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X-Chromosome gene may explain why women are more prone to MS

A gene on the X-chromosome may help explain why more women than men develop autoimmune diseases, including multiple sclerosis (MS). That is according to research published in the Journal of Clinical Investigation.

The research carried out at the University of California Los Angeles (UCLA) showed that a gene known as Kdm6a is expressed more in the immune cells of women than men, and also in female mice compared to male mice. Additionally, when the Kdm6a gene was eliminated in mice specially bred to mimic a disease like MS, these mice had improved symptoms, reduced inflammation and less damage to their spinal cords.

For some time it has been known that women have about a threefold higher risk of developing MS than men, and also that women have stronger immune responses in general. Previous research has suggested this gender difference may be due to sex hormone and/or chromosome differences between women and men. Since women have two X-chromosomes, they get a “double dose” of genes on the X-chromosome and despite a natural mechanism to silence the extra genes, some genes elude inactivation.

The current research set out to determine which X-chromosome genes may elude inactivation and show increased expression in females’ immune systems and whether this explains the increased female susceptibility to autoimmune diseases including MS.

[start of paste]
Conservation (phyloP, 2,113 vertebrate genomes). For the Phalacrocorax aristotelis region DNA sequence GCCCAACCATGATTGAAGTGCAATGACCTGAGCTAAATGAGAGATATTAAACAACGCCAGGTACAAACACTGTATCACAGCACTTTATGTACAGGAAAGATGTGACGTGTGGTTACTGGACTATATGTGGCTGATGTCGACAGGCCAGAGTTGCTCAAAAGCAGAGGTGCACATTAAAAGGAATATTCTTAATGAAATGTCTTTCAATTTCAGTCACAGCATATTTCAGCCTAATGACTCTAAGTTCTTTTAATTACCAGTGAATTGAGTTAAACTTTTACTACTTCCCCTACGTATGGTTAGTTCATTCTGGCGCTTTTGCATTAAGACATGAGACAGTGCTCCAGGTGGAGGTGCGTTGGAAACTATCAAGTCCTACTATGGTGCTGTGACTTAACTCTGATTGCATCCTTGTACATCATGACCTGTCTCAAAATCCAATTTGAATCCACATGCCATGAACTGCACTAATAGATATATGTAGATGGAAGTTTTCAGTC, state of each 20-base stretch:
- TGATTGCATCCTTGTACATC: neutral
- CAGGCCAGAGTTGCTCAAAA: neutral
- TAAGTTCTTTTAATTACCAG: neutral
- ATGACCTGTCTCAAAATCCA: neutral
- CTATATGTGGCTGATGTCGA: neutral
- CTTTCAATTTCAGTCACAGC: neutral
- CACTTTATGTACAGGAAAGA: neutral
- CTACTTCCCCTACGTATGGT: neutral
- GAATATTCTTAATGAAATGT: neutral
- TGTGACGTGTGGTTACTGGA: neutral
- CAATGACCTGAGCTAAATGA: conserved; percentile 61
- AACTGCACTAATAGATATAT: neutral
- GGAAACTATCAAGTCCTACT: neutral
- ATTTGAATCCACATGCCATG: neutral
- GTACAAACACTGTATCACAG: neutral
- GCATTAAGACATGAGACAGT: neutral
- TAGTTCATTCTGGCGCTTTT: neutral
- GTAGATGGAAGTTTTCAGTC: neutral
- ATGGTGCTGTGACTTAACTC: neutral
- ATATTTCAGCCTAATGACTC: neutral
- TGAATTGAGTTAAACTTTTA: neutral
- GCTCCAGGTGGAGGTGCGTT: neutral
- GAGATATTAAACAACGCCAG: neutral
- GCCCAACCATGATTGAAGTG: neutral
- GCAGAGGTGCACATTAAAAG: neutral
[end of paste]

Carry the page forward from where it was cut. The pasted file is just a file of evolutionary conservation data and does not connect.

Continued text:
The researchers first used genetic sequencing to determine which X-chromosome genes were expressed more in the T-cells of female compared to male immune systems. After finding that Kdm6a showed the greatest sex difference, the team bred mice from a strain destined to develop an MS-like autoimmune disease that lacked the gene. The specially bred mice without Kdm6a had reduced clinical symptoms of the disease, compared to their counterparts who had intact Kdm6a.

The researchers next inspected the animals’ spinal cords to assess damage characteristic of MS. In mice lacking the Kdm6a gene, there was evidence of reduced autoimmune activity in spinal cord cells, reduced damage to the cells’ axons (the long extensions through which neural communication occurs, and which undergo deterioration in MS), and greater numbers of intact axons. The results suggest that deleting the Kdm6a gene has a protective effect.

Finally, the team was also able to identify molecular changes triggered by the deletion of the gene. In mice lacking Kdm6a, they found evidence of increased activity of multiple genes involved in healthy immune activity and reduced activity of genes involved in neuroinflammation.

The results suggest that modulating the activity Kdm6a in T-cells might be a potential therapeutic target for MS, and other autoimmune diseases and also that drugs like metformin, a diabetes treatment that has been shown to alter Kdm6a activity, might also deserve further study.

Source: MS-UK 16/08/2019

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